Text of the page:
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American boys aren’t getting cancer preventing HPV vaccine

Last updated on September 27th, 2020 at 11:10 am

About the surveys


Surprisingly, according to the study published in Pediatrics, about 24% of parents whose 13- to 17-year old sons had not received the HPV vaccination stated that the reason they didn’t get the shot was because their health care provider didn’t recommend it.

Let that sink in for a minute or two. One-quarter of kids who did not receive a long-term cancer preventing vaccine were not advised to do so by a physician. Pardon me, while I hit my head against the desk.

Admittedly, there were a number of other reasons why parents didn’t have their children vaccinated against HPV. About 19% of parents believed that the vaccine was unneeded (and I contend that if physicians were willing to discuss the vaccine that number would be quite a bit lower). About 16% didn’t know enough about the vaccine (again, physicians could lower this rate). And finally, about 7% had safety concerns.


About that last point. Almost all of the myths about the HPV cancer preventing vaccine (and Gardasil specifically) have been thoroughly debunked.  But once again, the pediatrician or family physician could have reduced or eliminated the parental concerns about these myths.

It’s clear that the physician is the weak link in the chain of support for getting children vaccinated. This survey indicates that the bulk of the reasons for parents not insisting on the vaccine lies with the physician.

Now, let’s be clear that the HPV vaccine uptake is going up, though not as fast as it should be. The CDC reports that the uptake increased by over 8% from 2013 to 2014 in boys who received at least one HPV vaccine dose (out of the recommended 3 doses). That adds up to around 42% of boys 13-17 years old who have at least one dose.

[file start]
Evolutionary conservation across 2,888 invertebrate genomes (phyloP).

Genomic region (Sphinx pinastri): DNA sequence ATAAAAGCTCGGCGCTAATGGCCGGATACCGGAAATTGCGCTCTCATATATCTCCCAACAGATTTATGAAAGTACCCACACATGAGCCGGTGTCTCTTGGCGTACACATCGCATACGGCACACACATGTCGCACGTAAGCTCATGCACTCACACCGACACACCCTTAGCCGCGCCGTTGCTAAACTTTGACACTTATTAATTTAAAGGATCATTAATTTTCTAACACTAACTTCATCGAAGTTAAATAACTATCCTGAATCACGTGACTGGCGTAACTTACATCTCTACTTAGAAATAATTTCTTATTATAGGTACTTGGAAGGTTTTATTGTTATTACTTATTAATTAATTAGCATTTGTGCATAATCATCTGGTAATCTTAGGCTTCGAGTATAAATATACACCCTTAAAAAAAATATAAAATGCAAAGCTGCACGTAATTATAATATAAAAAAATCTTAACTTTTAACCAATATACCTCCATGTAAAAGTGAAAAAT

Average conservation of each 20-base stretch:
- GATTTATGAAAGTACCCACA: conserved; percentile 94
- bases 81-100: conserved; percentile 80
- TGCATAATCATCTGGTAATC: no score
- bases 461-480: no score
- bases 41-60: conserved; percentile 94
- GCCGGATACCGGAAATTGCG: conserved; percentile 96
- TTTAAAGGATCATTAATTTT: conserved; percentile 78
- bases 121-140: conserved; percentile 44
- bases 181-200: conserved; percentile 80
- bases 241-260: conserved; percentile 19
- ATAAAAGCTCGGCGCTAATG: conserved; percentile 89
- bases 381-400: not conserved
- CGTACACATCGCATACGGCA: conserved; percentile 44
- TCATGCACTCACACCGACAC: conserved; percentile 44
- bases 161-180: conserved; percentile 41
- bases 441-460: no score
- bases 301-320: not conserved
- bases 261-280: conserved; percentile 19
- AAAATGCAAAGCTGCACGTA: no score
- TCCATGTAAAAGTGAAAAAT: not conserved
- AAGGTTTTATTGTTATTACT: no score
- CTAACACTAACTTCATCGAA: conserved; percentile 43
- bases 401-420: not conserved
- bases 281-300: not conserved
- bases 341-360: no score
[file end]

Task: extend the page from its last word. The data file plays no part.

The numbers are improving, but they’re not great.

There was one really great piece of news in the study. The researchers found that boys are more likely to be vaccinated against HPV if they are black, Hispanic, or in a single-mother or poorer family.


Part of the reasons for this higher uptake in those groups may because of the Vaccines for Children Program or the Affordable Care Act (commonly known as Obamacare), both which provide scheduled vaccines for free to low-income families. However, this is just a bit of a strawman argument, since most health insurance plans, whether for privileged upper classes or for working class individuals, cover the cost of childhood vaccinations.

Nevertheless, even though it’s for free, it’s impressive that some parents reject the myths surrounding the HPV vaccine, and prefer that their children be protected against future cancers. Maybe they have better physicians more willing to provide accurate information.

Because the research also show some doctors may be reluctant to recommend the HPV cancer preventing vaccine because they fear of offending parents. I’m troubled by this reason, because sometimes physicians should offend the parents. What if the parents reject an appropriate treatment for a disease? Or not provide adequate nutrition? Wouldn’t the physician “offend” the parents in those cases? So why wouldn’t they “offend” them to recommend a cancer preventing vaccine?

Debbie Saslow, director of breast and gynecologic cancer for the American Cancer Society, stated that “providers have this perception the HPV vaccine is different than other vaccines. They think parents are more concerned about it, and they’re worried parents aren’t going to bring their kids back if they recommend it.”

I hope that’s not the case. Concern about the long-term health of the child should trump a desire to keep a patient. This is troubling thought.

We have tons of evidence that the cancer preventing HPV vaccine is safe and effective. Parents should understand this. But physicians should be leaders in medicine, and make it their goal to stop this deadly disease.

Key citations


Michael Simpson
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